The Financial Industry Regulatory Authority’s board approved proposed changes Thursday to FINRA’s Communications With the Public Rules, as well as amendments to the Trading Activity Fee for firms with no customers that are engaged solely in proprietary trading activity for their own accounts.
The changes to FINRA’s communications rules, approved by FINRA’s Board, are the first changes FINRA has approved under its retrospective review initiative, which was launched in April 2014.
FINRA said that it plans to issue a regulatory notice in the coming months on proposed changes to its communications Rules 2210, 2213 and 2214.
The notice will request comment on eliminating certain filing requirements that present a low level of risk to investors, such as the filing requirements for generic investment company material and investment company shareholder reports. The proposals would make other changes to better align the requirements to the relative risks presented by specific types of sales material.
“The proposed changes to FINRA’s Communications With the Public Rules will help ensure that these rules are meeting their intended investor-protection objectives by reasonably efficient means,” FINRA Chairman and CEO Richard Ketchum said.
The board authorized FINRA to file with the Securities and Exchange Commission a proposed amendment to Rule 0150 (Application of Rules to Exempted Securities Except Municipal Securities) to extend the rule governing markups and markdowns to transactions in U.S. Treasury securities.
Also, the board authorized FINRA to file with the SEC a proposal to charge a $115 fee for the new Municipal Advisor Representative Examination (the Series 50 exam), which is sponsored by the Municipal Securities Rulemaking Board.
In addition to the test development fee MSRB charges, FINRA will charge an administration and delivery fee for the Series 50 exam. FINRA says that it will use the fee, in part, to cover the fees that vendors charge FINRA for delivering qualification exams through their networks of test delivery centers and for expenses related to the PROCTOR exam-taking system.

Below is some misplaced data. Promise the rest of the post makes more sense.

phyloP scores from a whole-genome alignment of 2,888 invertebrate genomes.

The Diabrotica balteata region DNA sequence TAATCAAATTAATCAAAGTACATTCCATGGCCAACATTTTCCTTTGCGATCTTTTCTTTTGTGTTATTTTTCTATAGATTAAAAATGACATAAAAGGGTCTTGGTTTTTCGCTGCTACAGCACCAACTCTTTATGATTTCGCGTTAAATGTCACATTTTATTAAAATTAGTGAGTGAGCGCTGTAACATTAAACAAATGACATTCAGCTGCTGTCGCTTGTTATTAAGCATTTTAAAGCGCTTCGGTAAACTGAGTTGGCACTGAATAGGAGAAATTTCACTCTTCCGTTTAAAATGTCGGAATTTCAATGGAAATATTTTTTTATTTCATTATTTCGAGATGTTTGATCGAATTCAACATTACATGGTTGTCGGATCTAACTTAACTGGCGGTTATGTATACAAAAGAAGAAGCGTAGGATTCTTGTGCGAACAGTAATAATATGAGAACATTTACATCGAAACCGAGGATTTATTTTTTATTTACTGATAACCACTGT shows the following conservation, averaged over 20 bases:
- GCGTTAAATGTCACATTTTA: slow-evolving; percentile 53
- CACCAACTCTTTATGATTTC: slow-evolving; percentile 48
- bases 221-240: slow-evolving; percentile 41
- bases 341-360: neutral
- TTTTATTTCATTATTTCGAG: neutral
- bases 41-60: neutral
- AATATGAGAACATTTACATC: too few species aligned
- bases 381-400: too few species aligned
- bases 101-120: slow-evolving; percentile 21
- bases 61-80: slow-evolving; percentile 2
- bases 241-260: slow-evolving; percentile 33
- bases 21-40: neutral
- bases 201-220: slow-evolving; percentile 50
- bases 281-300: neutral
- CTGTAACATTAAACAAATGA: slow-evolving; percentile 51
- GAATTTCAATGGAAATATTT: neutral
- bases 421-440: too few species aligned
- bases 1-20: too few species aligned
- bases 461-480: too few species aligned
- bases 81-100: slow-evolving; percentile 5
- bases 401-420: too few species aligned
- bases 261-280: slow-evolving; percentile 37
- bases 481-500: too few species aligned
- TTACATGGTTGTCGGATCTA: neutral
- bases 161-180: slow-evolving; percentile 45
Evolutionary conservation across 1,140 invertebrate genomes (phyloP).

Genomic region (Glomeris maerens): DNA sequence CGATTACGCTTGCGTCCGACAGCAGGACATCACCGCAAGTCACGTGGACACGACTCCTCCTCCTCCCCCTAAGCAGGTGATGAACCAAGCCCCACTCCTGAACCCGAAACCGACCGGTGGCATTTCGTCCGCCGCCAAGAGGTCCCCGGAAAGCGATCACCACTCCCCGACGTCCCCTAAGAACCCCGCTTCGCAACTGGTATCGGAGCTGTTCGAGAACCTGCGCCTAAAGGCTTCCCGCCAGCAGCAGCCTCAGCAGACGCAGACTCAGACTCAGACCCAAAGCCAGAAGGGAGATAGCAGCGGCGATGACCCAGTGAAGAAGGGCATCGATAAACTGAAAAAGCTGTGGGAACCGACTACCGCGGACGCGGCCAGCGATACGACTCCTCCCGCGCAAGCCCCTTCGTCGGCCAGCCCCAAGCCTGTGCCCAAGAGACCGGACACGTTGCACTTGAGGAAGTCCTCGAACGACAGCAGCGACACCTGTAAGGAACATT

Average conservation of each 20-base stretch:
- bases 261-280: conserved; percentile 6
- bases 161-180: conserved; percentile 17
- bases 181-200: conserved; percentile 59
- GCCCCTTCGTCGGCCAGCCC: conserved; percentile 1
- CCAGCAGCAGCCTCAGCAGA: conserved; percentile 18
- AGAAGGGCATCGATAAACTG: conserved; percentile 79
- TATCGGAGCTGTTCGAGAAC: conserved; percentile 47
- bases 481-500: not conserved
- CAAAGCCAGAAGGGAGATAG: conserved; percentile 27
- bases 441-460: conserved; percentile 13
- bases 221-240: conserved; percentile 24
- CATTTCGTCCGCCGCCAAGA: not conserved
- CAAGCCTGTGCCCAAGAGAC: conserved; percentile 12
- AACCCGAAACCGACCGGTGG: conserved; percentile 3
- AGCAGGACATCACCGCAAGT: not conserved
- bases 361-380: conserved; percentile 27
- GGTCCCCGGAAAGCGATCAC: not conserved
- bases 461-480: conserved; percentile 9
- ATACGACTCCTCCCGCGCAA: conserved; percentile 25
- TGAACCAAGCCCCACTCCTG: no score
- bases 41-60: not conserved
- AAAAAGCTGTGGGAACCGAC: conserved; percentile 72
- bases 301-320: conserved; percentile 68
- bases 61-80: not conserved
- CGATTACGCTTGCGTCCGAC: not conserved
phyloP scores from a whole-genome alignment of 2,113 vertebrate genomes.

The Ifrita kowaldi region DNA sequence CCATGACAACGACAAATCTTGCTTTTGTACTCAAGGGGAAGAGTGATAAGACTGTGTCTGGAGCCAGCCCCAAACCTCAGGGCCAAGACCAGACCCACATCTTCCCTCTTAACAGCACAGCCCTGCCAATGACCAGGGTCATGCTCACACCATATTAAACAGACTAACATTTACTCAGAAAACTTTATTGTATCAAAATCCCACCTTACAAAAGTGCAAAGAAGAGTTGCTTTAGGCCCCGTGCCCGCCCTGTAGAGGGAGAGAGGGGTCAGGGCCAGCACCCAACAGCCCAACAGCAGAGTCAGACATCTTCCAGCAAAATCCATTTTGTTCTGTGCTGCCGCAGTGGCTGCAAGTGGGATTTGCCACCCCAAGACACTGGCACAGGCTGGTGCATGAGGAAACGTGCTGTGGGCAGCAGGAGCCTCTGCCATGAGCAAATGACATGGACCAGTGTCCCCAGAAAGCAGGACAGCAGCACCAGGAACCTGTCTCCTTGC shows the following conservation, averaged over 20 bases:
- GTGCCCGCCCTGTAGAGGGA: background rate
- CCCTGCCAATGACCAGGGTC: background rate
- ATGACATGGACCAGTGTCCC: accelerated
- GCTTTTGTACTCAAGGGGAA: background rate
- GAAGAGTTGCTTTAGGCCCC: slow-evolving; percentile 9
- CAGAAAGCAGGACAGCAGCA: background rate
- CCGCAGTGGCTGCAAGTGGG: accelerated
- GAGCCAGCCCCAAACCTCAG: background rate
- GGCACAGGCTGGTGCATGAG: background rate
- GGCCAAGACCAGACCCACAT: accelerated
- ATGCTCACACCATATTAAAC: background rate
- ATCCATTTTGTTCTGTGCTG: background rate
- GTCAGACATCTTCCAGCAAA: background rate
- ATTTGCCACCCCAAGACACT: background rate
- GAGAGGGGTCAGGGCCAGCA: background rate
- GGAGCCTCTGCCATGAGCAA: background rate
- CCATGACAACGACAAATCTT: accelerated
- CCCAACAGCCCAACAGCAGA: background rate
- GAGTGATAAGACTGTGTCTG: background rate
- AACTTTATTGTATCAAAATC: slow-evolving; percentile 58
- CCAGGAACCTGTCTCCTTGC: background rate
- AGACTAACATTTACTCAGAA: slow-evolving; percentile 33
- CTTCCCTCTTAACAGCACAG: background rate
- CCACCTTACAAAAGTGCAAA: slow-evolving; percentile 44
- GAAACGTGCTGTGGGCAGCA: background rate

The exam is part of the MSRB’s new standards for muni advisors and will be available in 2016, the MSRB says.
FINRA also announced at the board meeting that it is proposing to tailor its Trading Activity Fee (TAF) to the business activities of proprietary trading firms with no customers.
FINRA plans to publish a regulatory notice requesting comment on proposed amendments to the TAF for firms with no customers which are engaged solely in proprietary trading for their own accounts.
The proposed amendments would exclude from the TAF those transactions executed on an exchange of which the firm is a member (including non-market-maker trades) provided the firm does not have customers and trades only for its own account. These proposed changes follow the SEC’s recent proposal to eliminate the registration exemption for proprietary trading firms that are members of exchanges but not FINRA.
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